Belief in an Age of Skepticism
Author: Timothy Keller, Born September 23, 1950, founded and serves as Pastor of Redeemer Presbyterian Church in Manhattan. Pastor Keller has learned to connect with young urbanites successfully enough to have built a church that hosts more than five thousand every Sunday. His ministry has also helped to plant 50 gospel-based churches in New York and another 50 in urban areas from San Francisco to London.
Purpose: To take a second look at doubt. He urges believers and non-believers alike to look at doubt in a radically new way. Pastor Keller has distilled the many conversations he’s had with doubters over the years into a book that points to a spiritual third way.
Part 1 – The Leap of Doubt
Here Pastor Keller takes on the hard questions that young urbanites have about the Christian Church and what it has become. There is honest chastisement of the church along with answers that reveal the lack of reason behind the questions being asked. These direct but respectful answers seem to resonate with a young New Yorker in such a way as to keep them coming back for more.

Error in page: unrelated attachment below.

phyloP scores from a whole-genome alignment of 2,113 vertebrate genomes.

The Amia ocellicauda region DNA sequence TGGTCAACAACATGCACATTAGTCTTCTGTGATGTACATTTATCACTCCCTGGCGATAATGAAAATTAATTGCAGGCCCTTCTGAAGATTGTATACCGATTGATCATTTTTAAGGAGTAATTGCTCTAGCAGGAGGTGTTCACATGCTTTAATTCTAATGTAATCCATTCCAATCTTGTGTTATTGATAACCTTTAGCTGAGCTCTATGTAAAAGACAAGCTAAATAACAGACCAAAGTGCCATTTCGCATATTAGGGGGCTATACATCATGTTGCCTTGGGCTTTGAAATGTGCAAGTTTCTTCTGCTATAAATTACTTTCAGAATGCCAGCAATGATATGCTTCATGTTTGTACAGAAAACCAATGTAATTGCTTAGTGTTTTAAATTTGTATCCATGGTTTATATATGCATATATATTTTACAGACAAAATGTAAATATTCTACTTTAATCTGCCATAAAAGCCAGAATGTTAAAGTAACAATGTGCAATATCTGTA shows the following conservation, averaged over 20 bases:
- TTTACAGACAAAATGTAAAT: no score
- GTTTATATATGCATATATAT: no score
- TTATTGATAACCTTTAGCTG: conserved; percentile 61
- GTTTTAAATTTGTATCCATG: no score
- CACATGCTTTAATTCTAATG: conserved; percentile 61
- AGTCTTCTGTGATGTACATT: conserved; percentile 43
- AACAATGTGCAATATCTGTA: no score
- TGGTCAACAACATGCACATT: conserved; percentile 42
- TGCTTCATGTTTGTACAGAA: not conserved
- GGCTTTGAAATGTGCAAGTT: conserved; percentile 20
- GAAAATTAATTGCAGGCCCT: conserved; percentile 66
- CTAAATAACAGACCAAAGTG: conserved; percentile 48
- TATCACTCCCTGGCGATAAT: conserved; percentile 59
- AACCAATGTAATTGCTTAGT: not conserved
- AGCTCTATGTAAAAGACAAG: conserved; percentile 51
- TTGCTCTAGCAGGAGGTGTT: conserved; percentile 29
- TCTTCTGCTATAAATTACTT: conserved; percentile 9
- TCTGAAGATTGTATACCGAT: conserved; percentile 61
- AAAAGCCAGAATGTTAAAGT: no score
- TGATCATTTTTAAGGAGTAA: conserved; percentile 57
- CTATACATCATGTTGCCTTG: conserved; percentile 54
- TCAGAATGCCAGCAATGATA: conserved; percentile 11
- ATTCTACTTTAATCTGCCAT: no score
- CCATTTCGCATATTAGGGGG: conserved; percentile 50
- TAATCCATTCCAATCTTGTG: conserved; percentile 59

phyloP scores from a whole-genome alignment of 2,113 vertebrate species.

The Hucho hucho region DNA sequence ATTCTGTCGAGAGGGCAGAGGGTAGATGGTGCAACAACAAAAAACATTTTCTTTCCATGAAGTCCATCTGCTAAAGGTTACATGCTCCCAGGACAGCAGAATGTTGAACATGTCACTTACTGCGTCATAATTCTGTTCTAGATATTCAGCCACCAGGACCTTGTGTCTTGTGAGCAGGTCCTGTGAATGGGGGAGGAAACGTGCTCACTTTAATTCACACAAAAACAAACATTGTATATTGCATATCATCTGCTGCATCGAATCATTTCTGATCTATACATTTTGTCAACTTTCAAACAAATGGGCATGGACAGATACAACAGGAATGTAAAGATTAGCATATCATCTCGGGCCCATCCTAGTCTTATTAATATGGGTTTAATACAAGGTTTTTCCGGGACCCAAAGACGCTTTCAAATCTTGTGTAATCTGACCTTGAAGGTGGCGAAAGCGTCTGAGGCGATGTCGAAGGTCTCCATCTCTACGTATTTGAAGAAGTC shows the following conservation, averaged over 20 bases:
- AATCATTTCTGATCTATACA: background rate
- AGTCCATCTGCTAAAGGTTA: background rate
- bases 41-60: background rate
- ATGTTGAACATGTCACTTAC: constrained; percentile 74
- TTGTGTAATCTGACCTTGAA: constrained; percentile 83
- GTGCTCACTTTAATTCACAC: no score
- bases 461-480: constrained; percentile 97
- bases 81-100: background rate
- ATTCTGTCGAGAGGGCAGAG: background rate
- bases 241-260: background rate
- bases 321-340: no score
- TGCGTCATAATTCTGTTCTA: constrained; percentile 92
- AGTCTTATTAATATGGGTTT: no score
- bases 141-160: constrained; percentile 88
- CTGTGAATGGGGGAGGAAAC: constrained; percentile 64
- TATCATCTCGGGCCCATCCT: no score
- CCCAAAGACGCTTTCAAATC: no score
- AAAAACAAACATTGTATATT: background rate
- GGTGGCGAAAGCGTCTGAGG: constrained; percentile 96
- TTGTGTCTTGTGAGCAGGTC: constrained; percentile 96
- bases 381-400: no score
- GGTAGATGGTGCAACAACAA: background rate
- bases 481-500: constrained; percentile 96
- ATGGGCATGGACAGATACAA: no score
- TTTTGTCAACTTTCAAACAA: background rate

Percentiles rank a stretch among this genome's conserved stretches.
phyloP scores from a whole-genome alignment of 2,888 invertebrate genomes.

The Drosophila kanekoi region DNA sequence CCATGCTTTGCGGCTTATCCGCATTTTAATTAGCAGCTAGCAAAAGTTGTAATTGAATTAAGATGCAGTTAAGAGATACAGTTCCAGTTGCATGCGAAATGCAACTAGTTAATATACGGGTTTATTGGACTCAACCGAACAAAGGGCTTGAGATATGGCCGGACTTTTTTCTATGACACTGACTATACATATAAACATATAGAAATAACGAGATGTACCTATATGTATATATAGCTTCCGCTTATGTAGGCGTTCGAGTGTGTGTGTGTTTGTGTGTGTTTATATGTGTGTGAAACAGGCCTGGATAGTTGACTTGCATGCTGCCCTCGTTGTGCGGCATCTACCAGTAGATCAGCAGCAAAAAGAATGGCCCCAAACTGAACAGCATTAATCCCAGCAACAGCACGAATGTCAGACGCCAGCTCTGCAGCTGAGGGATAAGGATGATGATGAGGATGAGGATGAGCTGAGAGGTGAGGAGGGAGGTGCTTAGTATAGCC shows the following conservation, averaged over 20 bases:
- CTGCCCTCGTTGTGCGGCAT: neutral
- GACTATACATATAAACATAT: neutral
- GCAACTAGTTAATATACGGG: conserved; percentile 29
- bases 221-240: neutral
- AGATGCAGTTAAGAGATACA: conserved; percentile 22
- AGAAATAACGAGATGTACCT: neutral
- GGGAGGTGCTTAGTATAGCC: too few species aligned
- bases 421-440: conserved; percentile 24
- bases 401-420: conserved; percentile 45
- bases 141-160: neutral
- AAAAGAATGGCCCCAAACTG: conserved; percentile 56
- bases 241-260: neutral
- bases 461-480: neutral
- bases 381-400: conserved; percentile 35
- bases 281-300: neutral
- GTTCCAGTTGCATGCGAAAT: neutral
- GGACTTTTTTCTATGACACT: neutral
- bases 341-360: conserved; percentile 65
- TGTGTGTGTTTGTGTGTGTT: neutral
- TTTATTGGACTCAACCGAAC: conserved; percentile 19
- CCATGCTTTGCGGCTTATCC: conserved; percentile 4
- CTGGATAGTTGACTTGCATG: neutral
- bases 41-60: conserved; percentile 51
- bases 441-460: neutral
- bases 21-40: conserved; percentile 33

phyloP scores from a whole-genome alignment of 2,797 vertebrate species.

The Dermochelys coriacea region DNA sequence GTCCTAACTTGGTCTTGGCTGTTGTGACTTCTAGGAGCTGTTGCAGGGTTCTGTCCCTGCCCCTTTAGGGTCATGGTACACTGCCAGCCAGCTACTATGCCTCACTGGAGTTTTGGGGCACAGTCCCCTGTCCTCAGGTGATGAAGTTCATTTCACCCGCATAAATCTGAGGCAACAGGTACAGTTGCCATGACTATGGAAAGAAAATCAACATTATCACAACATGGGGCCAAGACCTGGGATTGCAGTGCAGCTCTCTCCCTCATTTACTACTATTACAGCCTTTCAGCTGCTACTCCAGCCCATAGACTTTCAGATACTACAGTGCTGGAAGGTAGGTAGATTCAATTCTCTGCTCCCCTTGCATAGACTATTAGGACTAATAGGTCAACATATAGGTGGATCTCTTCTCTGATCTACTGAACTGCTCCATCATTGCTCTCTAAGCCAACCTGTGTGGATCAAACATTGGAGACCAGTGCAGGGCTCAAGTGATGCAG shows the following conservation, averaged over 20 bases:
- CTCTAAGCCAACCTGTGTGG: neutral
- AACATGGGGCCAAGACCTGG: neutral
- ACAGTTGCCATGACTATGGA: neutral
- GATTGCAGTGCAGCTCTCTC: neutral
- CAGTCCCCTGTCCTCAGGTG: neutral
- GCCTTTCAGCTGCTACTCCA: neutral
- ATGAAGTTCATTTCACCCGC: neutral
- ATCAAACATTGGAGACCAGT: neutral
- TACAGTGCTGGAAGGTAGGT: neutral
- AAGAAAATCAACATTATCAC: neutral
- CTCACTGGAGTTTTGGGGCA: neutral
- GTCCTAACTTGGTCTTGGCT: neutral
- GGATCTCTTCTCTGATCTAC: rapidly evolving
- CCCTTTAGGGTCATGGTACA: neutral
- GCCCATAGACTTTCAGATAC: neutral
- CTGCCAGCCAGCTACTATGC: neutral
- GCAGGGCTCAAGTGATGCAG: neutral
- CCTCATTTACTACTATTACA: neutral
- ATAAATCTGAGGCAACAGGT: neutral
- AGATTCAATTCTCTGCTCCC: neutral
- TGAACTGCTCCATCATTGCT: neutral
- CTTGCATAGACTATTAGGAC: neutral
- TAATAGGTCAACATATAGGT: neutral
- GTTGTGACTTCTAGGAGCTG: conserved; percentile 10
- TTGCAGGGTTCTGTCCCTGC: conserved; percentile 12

Doubts addressed in Part 1:
- There Can’t be Just One True Religion
- How Could a Good God Allow Suffering?
- Christianity is a Straightjacket
- The Church is Responsible for so much Injustice
- How can a Loving God Send People to Hell?
- Science Has Disproved Christianity
- You Can’t Take the Bible Literally
After addressing doubt, it is logical to offer faith. Pastor Keller, once again, does so in such a way that draws these young thinkers to a decision for Christ.
Reasons for Faith addressed in Part 2:
- The Clues of God
- The Knowledge of God
- The Problem of Sin
- Religion and the Gospel
- The (True) Story of the Cross
- The Reality of the Resurrection
- The Dance of God
As you can see from the titles of some of these chapters, Redeemer Presbyterian Church preaches a traditional version of the gospel and yet has made a mark for Christ right in the heart of one of the largest urban areas in the world.
I have relied heavily on this book in posting to this blog and will continue to do so. In a series of addressing some of the biggest objections millennials have with Christianity I have freely drawn from Pastor Keller’s work here. For a closer examination of how I have done so, follow the chapter links above.